April 3, 2008 — -- Last year a patient at Boston's renowned Beth Israel Deaconess Medical Center was sick enough to be at the top of a liver donation list, but conscious enough to calculate his risks of dying.
When a liver became available, it came with a catch. The donor had a history of risky sexual behavior and the organ could give the middle-aged recipient hepatitis — or worse, HIV/AIDS.
"The patient was not in the ICU and was able to answer questions, but it took him several conversations for him to make up his mind," said Kimberly Sullivan, his nurse and transplant coordinator.
"It depends on what might be transmitted," she said. "But if you look at it from the perspective of a dying patient, would he rather die or have a small chance of developing something like hepatitis B? Most patients take the organ and a chance at life."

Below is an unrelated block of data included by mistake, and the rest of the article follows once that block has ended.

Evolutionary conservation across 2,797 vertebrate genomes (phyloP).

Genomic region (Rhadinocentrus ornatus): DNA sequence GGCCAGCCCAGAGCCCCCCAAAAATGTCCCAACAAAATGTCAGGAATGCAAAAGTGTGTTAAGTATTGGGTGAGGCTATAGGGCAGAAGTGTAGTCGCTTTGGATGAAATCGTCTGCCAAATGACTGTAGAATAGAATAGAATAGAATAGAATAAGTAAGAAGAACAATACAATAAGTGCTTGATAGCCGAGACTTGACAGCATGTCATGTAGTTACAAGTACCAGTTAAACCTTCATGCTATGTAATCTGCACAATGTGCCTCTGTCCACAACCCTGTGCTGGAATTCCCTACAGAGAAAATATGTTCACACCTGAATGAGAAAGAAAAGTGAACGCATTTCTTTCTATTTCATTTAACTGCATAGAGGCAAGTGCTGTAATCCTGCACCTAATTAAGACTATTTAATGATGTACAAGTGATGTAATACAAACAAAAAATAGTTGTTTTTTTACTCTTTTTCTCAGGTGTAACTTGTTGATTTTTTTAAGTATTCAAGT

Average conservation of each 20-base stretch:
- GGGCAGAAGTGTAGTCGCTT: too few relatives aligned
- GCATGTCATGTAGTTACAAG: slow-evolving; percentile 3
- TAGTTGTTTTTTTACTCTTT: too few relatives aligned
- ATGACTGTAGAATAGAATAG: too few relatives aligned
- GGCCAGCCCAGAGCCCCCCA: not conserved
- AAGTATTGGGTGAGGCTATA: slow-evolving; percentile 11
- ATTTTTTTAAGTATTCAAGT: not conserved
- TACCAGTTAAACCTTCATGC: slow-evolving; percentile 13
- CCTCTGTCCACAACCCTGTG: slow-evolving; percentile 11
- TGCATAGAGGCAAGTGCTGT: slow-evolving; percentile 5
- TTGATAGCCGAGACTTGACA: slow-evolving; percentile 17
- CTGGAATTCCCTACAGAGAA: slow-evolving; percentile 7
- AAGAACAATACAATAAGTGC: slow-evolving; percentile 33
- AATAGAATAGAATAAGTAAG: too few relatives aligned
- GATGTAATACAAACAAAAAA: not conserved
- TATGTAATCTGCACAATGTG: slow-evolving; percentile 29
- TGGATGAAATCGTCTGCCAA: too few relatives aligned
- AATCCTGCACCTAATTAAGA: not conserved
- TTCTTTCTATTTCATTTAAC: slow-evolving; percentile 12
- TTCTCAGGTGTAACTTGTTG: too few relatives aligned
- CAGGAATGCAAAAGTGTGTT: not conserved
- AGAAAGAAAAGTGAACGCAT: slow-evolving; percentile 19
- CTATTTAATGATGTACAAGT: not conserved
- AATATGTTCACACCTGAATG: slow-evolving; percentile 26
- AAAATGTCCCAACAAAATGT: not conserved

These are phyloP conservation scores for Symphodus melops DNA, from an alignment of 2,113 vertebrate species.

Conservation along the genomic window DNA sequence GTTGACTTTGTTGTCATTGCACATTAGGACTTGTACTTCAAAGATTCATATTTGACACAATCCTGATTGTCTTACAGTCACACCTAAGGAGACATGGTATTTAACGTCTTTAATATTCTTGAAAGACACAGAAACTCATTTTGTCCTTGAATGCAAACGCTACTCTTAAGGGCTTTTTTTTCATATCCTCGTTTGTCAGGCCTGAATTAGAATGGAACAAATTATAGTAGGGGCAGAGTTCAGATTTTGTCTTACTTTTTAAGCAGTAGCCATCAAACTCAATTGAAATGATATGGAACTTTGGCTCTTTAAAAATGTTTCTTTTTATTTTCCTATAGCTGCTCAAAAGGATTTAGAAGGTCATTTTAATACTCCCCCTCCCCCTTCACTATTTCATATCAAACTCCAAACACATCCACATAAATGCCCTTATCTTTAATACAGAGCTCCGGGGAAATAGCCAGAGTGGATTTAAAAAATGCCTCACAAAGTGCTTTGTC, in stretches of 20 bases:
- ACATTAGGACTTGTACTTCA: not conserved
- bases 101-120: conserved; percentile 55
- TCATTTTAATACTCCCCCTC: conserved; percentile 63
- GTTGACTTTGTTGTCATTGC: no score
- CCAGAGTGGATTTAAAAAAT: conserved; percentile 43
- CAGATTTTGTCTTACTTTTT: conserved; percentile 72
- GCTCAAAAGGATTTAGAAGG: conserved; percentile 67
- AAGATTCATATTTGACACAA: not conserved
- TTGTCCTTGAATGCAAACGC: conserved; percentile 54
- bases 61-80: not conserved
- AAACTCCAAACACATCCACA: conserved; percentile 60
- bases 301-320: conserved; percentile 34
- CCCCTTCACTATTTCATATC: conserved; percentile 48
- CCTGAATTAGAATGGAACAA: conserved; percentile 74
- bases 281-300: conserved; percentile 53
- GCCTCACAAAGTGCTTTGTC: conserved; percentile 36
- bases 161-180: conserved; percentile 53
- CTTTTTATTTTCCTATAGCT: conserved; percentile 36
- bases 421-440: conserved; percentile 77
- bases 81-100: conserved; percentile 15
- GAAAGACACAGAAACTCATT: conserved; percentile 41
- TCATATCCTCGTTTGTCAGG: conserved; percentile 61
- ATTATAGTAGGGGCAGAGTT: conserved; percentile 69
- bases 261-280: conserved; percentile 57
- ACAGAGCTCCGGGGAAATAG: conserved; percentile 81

More patients and their doctors are struggling with this dilemma as policies for using "high-risk" organs — those that might carry infectious diseases like HIV or undetected cancers — are shifting, according to transplant experts.
Because of the dire need for donated organs, a growing number of the sickest patients are taking the gamble. Though doctors say the risk of later developing an infectious disease or cancer is rare, it does happen, and the consequences can be tragic.
Just this week, Stony Brook University Medical Center in New York revealed that an organ donor, who had been misdiagnosed with bacterial meningitis, had actually suffered from a deadly cancer. His liver and pancreas were transplanted in two people who later developed the same lymphoma and died. Two kidney recipients had the organ removed and were undergoing chemotherapy, the hospital said.
Last year, four Chicago organ transplant recipients got HIV and hepatitis C from a donor who was considered at high risk of carrying the diseases. And in 2004 and 2005, both rabies and West Nile infections were transmitted to transplant patients via donated organs.
The incidents have prompted hospitals across the country to revisit their policies. At New York University Medical Center, where two of the cancer victim's organs were transplanted, stronger proof of bacterial meningitis status is required before a deceased patient can be considered an organ donor. The University of Minnesota, which transplanted the pancreas, has made a similar policy change.